Des Moines, Iowa — The Iowa Supreme Court granted a request for an “interlocutory appeal” of a decision from Polk County District Court Judge Robert Hanson, who recently ruled that a lawsuit against the State to restore the Raccoon River could proceed to trial. The decision means that the Supreme Court will consider the state’s legal arguments to dismiss the lawsuit and decide the primary issue of whether an Iowa court has the authority to hold the state accountable for violating Iowans’ right to clean water and order the state to clean-up the Raccoon River. Yesterday’s decision also halts proceedings before Judge Robert Hanson until the Supreme Court decides the appeal.
Iowa Citizens for Community Improvement and Food & Water Watch filed the lawsuit against the State of Iowa in March because the Legislature has failed to take Iowa’s water pollution crisis seriously. The groups’ lawsuit alleges that the state has violated its obligation under the Public Trust Doctrine to protect the Raccoon River for the use and benefit of all Iowans by failing to limit the pollution running off industrial agriculture operations into the Raccoon River and its tributaries. Despite well-documented water pollution that has harmed the public’s ability to use the Raccoon River for recreation and as a source of drinking water, the state has adopted only voluntary agricultural pollution controls.
The lawsuit asks the Court to order the state to adopt a mandatory clean-plan and a moratorium on new and expanding factory farms in order to restore and protect the Raccoon River. While not part of the lawsuit, the groups also endorse technical and financial assistance to support farmers’ implementation of the mandatory plan, and measures to hold integrators like Iowa Select accountable for compliance by operations raising their animals.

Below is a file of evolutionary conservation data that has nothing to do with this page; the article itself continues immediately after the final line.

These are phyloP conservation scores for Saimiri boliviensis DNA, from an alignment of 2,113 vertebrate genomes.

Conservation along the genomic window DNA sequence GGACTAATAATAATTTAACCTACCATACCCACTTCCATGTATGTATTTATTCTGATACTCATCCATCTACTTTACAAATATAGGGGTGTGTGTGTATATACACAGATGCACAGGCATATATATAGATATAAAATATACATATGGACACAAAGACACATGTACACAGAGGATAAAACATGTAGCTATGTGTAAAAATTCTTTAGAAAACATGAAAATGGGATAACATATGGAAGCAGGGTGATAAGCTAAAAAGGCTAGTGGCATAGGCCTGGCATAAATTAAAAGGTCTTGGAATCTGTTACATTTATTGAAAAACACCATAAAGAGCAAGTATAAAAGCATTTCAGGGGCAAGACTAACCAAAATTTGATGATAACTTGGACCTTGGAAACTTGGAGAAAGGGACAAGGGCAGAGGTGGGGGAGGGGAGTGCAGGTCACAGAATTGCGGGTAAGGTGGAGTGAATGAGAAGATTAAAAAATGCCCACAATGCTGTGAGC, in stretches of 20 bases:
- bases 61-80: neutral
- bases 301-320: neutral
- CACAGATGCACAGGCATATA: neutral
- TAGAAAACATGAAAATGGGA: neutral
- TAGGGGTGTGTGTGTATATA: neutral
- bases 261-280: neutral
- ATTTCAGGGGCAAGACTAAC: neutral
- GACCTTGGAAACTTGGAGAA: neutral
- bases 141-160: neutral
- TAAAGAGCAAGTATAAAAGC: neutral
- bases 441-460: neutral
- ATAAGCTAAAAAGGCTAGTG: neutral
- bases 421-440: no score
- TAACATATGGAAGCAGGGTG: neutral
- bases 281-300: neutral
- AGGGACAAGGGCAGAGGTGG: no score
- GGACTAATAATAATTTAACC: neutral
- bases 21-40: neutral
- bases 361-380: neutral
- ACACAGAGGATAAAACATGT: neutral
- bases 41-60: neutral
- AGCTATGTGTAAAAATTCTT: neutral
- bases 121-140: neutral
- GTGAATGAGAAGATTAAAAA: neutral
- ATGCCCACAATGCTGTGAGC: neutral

The groups are represented by Public Justice, Food & Water Watch, Roxanne Conlin & Associates, and Lawyer, Lawyer, Dutton & Drake.
In response to the news that the application for the interlocutory appeal has been granted, the groups released the following statement:
“The Raccoon River provides drinking water for half a million Iowans, and the state is failing to limit agricultural water pollution. Voluntary half-measures to limit this pollution simply do not protect public use. Right now we’re looking at a system that props up Big Ag at the expense of Iowans—including farmers.”
“In addition to immediate remediation of the Raccoon River watershed, we need broad reforms to farm policy that increase the economic viability of independent farms, including commodity policy reform to ensure that farmers can receive a fair price for their crops and livestock.”
“This lawsuit is a wake-up call to force the state to act. Every Iowan has a right to clean water under the Public Trust Doctrine, and the state has a duty to protect that right. So far, the state has failed to protect Iowans’ right to clean water. We have faith that the Supreme Court will preserve the role of the courts in protecting the rights of Iowans.”
Iowa Citizens for Community Improvement works to empower and unite grassroots people of all ethnic backgrounds to take control of their communities; involve them in identifying problems and needs and in taking action to address them; and be a vehicle for social, economic, and environmental justice.
Food & Water Watch mobilizes people to build political power to win bold and uncompromised solutions for the most pressing food, water and climate problems of our time. We work to protect our health, communities and democracy from destructive economic interests.
Public Justice pursues high impact lawsuits to combat social and economic injustice, protect the Earth’s sustainability, and challenge predatory corporate conduct and government abuses. The Public Justice Food Project supports rural communities, farmers, workers, and allies to fight for a just, humane, sustainable, and regenerative animal agriculture system.